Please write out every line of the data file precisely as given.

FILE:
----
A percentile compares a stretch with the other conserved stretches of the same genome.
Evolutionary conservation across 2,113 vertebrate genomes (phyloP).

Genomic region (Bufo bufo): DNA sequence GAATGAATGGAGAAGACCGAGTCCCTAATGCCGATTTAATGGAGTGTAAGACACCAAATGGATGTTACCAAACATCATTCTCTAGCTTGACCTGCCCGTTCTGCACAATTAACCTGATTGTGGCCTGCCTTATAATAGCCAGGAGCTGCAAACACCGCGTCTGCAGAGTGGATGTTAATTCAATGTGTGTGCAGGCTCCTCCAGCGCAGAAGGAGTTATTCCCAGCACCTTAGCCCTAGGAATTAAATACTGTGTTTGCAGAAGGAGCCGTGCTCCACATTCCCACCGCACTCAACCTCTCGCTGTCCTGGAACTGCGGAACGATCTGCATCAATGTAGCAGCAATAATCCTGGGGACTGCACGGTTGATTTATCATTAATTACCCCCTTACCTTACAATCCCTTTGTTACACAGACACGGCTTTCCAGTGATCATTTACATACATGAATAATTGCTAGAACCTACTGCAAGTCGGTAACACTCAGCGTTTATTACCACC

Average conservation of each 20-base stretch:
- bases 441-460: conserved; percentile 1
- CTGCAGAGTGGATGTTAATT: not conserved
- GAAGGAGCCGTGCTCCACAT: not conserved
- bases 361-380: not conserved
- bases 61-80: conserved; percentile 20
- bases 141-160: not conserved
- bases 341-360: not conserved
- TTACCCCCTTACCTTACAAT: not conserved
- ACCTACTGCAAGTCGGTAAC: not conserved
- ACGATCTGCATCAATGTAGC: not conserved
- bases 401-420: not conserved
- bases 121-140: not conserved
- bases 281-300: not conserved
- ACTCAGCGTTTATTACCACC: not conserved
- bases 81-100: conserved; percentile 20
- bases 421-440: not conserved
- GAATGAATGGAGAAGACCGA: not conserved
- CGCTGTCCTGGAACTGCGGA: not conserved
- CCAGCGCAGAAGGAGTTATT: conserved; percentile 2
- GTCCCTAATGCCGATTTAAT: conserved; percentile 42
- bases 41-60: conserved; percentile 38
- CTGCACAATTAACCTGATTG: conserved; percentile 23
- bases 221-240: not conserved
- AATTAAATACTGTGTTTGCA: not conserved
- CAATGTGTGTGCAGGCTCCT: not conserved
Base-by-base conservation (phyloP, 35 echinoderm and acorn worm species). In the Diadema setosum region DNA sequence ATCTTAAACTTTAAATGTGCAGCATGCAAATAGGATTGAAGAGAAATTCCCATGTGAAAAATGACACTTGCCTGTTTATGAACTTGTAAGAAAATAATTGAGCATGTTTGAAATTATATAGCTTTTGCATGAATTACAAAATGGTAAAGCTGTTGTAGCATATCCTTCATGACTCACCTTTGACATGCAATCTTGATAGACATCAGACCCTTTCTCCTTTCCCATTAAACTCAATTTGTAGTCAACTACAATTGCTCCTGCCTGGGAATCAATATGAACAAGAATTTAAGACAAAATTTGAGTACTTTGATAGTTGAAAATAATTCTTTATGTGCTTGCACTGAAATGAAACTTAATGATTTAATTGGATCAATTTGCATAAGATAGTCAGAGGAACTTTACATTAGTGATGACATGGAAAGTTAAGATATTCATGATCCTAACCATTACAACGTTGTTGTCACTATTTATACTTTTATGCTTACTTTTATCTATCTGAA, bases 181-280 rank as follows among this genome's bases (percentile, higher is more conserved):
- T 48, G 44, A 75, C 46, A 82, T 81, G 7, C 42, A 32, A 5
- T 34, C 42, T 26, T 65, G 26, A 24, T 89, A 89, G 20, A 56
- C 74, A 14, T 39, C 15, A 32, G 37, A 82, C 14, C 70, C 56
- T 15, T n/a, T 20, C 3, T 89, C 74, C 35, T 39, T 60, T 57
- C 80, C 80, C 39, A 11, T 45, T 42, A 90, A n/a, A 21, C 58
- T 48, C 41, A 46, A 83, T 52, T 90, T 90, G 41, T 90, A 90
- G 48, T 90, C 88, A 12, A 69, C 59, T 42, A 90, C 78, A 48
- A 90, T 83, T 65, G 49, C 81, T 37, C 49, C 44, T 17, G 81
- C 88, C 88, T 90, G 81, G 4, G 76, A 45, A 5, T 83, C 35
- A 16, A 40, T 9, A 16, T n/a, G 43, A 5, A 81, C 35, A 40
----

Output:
A percentile compares a stretch with the other conserved stretches of the same genome.
Evolutionary conservation across 2,113 vertebrate genomes (phyloP).

Genomic region (Bufo bufo): DNA sequence GAATGAATGGAGAAGACCGAGTCCCTAATGCCGATTTAATGGAGTGTAAGACACCAAATGGATGTTACCAAACATCATTCTCTAGCTTGACCTGCCCGTTCTGCACAATTAACCTGATTGTGGCCTGCCTTATAATAGCCAGGAGCTGCAAACACCGCGTCTGCAGAGTGGATGTTAATTCAATGTGTGTGCAGGCTCCTCCAGCGCAGAAGGAGTTATTCCCAGCACCTTAGCCCTAGGAATTAAATACTGTGTTTGCAGAAGGAGCCGTGCTCCACATTCCCACCGCACTCAACCTCTCGCTGTCCTGGAACTGCGGAACGATCTGCATCAATGTAGCAGCAATAATCCTGGGGACTGCACGGTTGATTTATCATTAATTACCCCCTTACCTTACAATCCCTTTGTTACACAGACACGGCTTTCCAGTGATCATTTACATACATGAATAATTGCTAGAACCTACTGCAAGTCGGTAACACTCAGCGTTTATTACCACC

Average conservation of each 20-base stretch:
- bases 441-460: conserved; percentile 1
- CTGCAGAGTGGATGTTAATT: not conserved
- GAAGGAGCCGTGCTCCACAT: not conserved
- bases 361-380: not conserved
- bases 61-80: conserved; percentile 20
- bases 141-160: not conserved
- bases 341-360: not conserved
- TTACCCCCTTACCTTACAAT: not conserved
- ACCTACTGCAAGTCGGTAAC: not conserved
- ACGATCTGCATCAATGTAGC: not conserved
- bases 401-420: not conserved
- bases 121-140: not conserved
- bases 281-300: not conserved
- ACTCAGCGTTTATTACCACC: not conserved
- bases 81-100: conserved; percentile 20
- bases 421-440: not conserved
- GAATGAATGGAGAAGACCGA: not conserved
- CGCTGTCCTGGAACTGCGGA: not conserved
- CCAGCGCAGAAGGAGTTATT: conserved; percentile 2
- GTCCCTAATGCCGATTTAAT: conserved; percentile 42
- bases 41-60: conserved; percentile 38
- CTGCACAATTAACCTGATTG: conserved; percentile 23
- bases 221-240: not conserved
- AATTAAATACTGTGTTTGCA: not conserved
- CAATGTGTGTGCAGGCTCCT: not conserved
Base-by-base conservation (phyloP, 35 echinoderm and acorn worm species). In the Diadema setosum region DNA sequence ATCTTAAACTTTAAATGTGCAGCATGCAAATAGGATTGAAGAGAAATTCCCATGTGAAAAATGACACTTGCCTGTTTATGAACTTGTAAGAAAATAATTGAGCATGTTTGAAATTATATAGCTTTTGCATGAATTACAAAATGGTAAAGCTGTTGTAGCATATCCTTCATGACTCACCTTTGACATGCAATCTTGATAGACATCAGACCCTTTCTCCTTTCCCATTAAACTCAATTTGTAGTCAACTACAATTGCTCCTGCCTGGGAATCAATATGAACAAGAATTTAAGACAAAATTTGAGTACTTTGATAGTTGAAAATAATTCTTTATGTGCTTGCACTGAAATGAAACTTAATGATTTAATTGGATCAATTTGCATAAGATAGTCAGAGGAACTTTACATTAGTGATGACATGGAAAGTTAAGATATTCATGATCCTAACCATTACAACGTTGTTGTCACTATTTATACTTTTATGCTTACTTTTATCTATCTGAA, bases 181-280 rank as follows among this genome's bases (percentile, higher is more conserved):
- T 48, G 44, A 75, C 46, A 82, T 81, G 7, C 42, A 32, A 5
- T 34, C 42, T 26, T 65, G 26, A 24, T 89, A 89, G 20, A 56
- C 74, A 14, T 39, C 15, A 32, G 37, A 82, C 14, C 70, C 56
- T 15, T n/a, T 20, C 3, T 89, C 74, C 35, T 39, T 60, T 57
- C 80, C 80, C 39, A 11, T 45, T 42, A 90, A n/a, A 21, C 58
- T 48, C 41, A 46, A 83, T 52, T 90, T 90, G 41, T 90, A 90
- G 48, T 90, C 88, A 12, A 69, C 59, T 42, A 90, C 78, A 48
- A 90, T 83, T 65, G 49, C 81, T 37, C 49, C 44, T 17, G 81
- C 88, C 88, T 90, G 81, G 4, G 76, A 45, A 5, T 83, C 35
- A 16, A 40, T 9, A 16, T n/a, G 43, A 5, A 81, C 35, A 40